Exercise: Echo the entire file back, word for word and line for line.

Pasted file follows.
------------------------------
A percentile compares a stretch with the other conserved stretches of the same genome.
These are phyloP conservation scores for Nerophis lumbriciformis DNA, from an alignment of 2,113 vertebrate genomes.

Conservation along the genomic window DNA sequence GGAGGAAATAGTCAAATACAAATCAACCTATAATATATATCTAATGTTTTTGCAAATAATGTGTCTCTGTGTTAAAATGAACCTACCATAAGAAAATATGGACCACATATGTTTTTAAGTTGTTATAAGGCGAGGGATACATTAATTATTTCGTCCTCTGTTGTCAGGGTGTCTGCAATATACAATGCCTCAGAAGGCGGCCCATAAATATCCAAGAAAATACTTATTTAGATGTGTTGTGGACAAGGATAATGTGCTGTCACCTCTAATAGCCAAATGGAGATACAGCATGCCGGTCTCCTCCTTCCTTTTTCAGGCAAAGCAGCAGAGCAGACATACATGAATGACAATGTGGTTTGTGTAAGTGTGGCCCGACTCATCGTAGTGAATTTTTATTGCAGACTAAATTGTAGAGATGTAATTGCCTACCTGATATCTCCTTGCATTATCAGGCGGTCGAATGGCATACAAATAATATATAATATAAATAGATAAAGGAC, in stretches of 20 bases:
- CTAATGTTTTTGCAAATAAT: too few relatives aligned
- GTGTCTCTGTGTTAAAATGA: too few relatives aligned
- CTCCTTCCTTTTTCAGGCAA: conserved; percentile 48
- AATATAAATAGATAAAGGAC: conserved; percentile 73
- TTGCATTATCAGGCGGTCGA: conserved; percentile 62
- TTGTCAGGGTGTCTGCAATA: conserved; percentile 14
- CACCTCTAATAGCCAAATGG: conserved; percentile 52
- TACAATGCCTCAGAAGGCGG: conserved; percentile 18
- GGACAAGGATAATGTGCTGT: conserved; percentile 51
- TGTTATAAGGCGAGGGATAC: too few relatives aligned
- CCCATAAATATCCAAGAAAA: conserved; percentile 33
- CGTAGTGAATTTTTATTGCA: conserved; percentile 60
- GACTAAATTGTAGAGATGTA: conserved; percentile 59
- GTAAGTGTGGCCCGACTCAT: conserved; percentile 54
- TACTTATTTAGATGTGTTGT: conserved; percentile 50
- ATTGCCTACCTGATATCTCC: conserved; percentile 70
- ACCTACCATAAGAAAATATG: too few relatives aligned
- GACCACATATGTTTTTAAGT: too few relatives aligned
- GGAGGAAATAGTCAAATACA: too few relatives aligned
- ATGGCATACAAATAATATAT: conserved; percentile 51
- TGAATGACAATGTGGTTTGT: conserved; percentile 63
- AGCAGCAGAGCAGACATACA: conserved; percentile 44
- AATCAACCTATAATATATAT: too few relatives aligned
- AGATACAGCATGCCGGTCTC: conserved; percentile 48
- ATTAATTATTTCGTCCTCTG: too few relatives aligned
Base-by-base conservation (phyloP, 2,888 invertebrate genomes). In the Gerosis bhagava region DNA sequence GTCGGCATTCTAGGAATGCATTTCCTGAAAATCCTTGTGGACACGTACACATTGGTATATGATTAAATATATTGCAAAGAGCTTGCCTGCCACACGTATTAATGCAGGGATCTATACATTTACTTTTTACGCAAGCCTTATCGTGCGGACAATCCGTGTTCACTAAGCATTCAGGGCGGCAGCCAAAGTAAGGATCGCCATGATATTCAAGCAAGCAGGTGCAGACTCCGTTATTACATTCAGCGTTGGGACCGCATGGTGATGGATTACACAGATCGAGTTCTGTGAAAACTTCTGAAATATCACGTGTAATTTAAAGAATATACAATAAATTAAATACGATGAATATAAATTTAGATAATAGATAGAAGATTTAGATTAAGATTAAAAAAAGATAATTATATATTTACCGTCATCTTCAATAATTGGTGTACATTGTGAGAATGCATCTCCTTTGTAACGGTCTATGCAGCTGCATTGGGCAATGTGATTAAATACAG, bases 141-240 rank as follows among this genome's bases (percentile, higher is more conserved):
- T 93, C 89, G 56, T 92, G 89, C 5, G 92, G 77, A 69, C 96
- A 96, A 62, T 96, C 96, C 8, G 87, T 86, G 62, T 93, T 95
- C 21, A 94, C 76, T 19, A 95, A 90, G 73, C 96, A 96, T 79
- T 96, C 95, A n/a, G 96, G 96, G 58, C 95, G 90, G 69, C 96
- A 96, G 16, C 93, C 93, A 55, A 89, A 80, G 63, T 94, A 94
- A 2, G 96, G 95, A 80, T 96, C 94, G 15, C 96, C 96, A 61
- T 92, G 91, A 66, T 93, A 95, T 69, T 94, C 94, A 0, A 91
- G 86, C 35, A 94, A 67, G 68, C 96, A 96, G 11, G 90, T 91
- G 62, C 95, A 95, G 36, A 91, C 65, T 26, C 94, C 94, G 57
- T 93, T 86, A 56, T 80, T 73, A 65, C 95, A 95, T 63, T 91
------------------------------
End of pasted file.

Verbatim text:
A percentile compares a stretch with the other conserved stretches of the same genome.
These are phyloP conservation scores for Nerophis lumbriciformis DNA, from an alignment of 2,113 vertebrate genomes.

Conservation along the genomic window DNA sequence GGAGGAAATAGTCAAATACAAATCAACCTATAATATATATCTAATGTTTTTGCAAATAATGTGTCTCTGTGTTAAAATGAACCTACCATAAGAAAATATGGACCACATATGTTTTTAAGTTGTTATAAGGCGAGGGATACATTAATTATTTCGTCCTCTGTTGTCAGGGTGTCTGCAATATACAATGCCTCAGAAGGCGGCCCATAAATATCCAAGAAAATACTTATTTAGATGTGTTGTGGACAAGGATAATGTGCTGTCACCTCTAATAGCCAAATGGAGATACAGCATGCCGGTCTCCTCCTTCCTTTTTCAGGCAAAGCAGCAGAGCAGACATACATGAATGACAATGTGGTTTGTGTAAGTGTGGCCCGACTCATCGTAGTGAATTTTTATTGCAGACTAAATTGTAGAGATGTAATTGCCTACCTGATATCTCCTTGCATTATCAGGCGGTCGAATGGCATACAAATAATATATAATATAAATAGATAAAGGAC, in stretches of 20 bases:
- CTAATGTTTTTGCAAATAAT: too few relatives aligned
- GTGTCTCTGTGTTAAAATGA: too few relatives aligned
- CTCCTTCCTTTTTCAGGCAA: conserved; percentile 48
- AATATAAATAGATAAAGGAC: conserved; percentile 73
- TTGCATTATCAGGCGGTCGA: conserved; percentile 62
- TTGTCAGGGTGTCTGCAATA: conserved; percentile 14
- CACCTCTAATAGCCAAATGG: conserved; percentile 52
- TACAATGCCTCAGAAGGCGG: conserved; percentile 18
- GGACAAGGATAATGTGCTGT: conserved; percentile 51
- TGTTATAAGGCGAGGGATAC: too few relatives aligned
- CCCATAAATATCCAAGAAAA: conserved; percentile 33
- CGTAGTGAATTTTTATTGCA: conserved; percentile 60
- GACTAAATTGTAGAGATGTA: conserved; percentile 59
- GTAAGTGTGGCCCGACTCAT: conserved; percentile 54
- TACTTATTTAGATGTGTTGT: conserved; percentile 50
- ATTGCCTACCTGATATCTCC: conserved; percentile 70
- ACCTACCATAAGAAAATATG: too few relatives aligned
- GACCACATATGTTTTTAAGT: too few relatives aligned
- GGAGGAAATAGTCAAATACA: too few relatives aligned
- ATGGCATACAAATAATATAT: conserved; percentile 51
- TGAATGACAATGTGGTTTGT: conserved; percentile 63
- AGCAGCAGAGCAGACATACA: conserved; percentile 44
- AATCAACCTATAATATATAT: too few relatives aligned
- AGATACAGCATGCCGGTCTC: conserved; percentile 48
- ATTAATTATTTCGTCCTCTG: too few relatives aligned
Base-by-base conservation (phyloP, 2,888 invertebrate genomes). In the Gerosis bhagava region DNA sequence GTCGGCATTCTAGGAATGCATTTCCTGAAAATCCTTGTGGACACGTACACATTGGTATATGATTAAATATATTGCAAAGAGCTTGCCTGCCACACGTATTAATGCAGGGATCTATACATTTACTTTTTACGCAAGCCTTATCGTGCGGACAATCCGTGTTCACTAAGCATTCAGGGCGGCAGCCAAAGTAAGGATCGCCATGATATTCAAGCAAGCAGGTGCAGACTCCGTTATTACATTCAGCGTTGGGACCGCATGGTGATGGATTACACAGATCGAGTTCTGTGAAAACTTCTGAAATATCACGTGTAATTTAAAGAATATACAATAAATTAAATACGATGAATATAAATTTAGATAATAGATAGAAGATTTAGATTAAGATTAAAAAAAGATAATTATATATTTACCGTCATCTTCAATAATTGGTGTACATTGTGAGAATGCATCTCCTTTGTAACGGTCTATGCAGCTGCATTGGGCAATGTGATTAAATACAG, bases 141-240 rank as follows among this genome's bases (percentile, higher is more conserved):
- T 93, C 89, G 56, T 92, G 89, C 5, G 92, G 77, A 69, C 96
- A 96, A 62, T 96, C 96, C 8, G 87, T 86, G 62, T 93, T 95
- C 21, A 94, C 76, T 19, A 95, A 90, G 73, C 96, A 96, T 79
- T 96, C 95, A n/a, G 96, G 96, G 58, C 95, G 90, G 69, C 96
- A 96, G 16, C 93, C 93, A 55, A 89, A 80, G 63, T 94, A 94
- A 2, G 96, G 95, A 80, T 96, C 94, G 15, C 96, C 96, A 61
- T 92, G 91, A 66, T 93, A 95, T 69, T 94, C 94, A 0, A 91
- G 86, C 35, A 94, A 67, G 68, C 96, A 96, G 11, G 90, T 91
- G 62, C 95, A 95, G 36, A 91, C 65, T 26, C 94, C 94, G 57
- T 93, T 86, A 56, T 80, T 73, A 65, C 95, A 95, T 63, T 91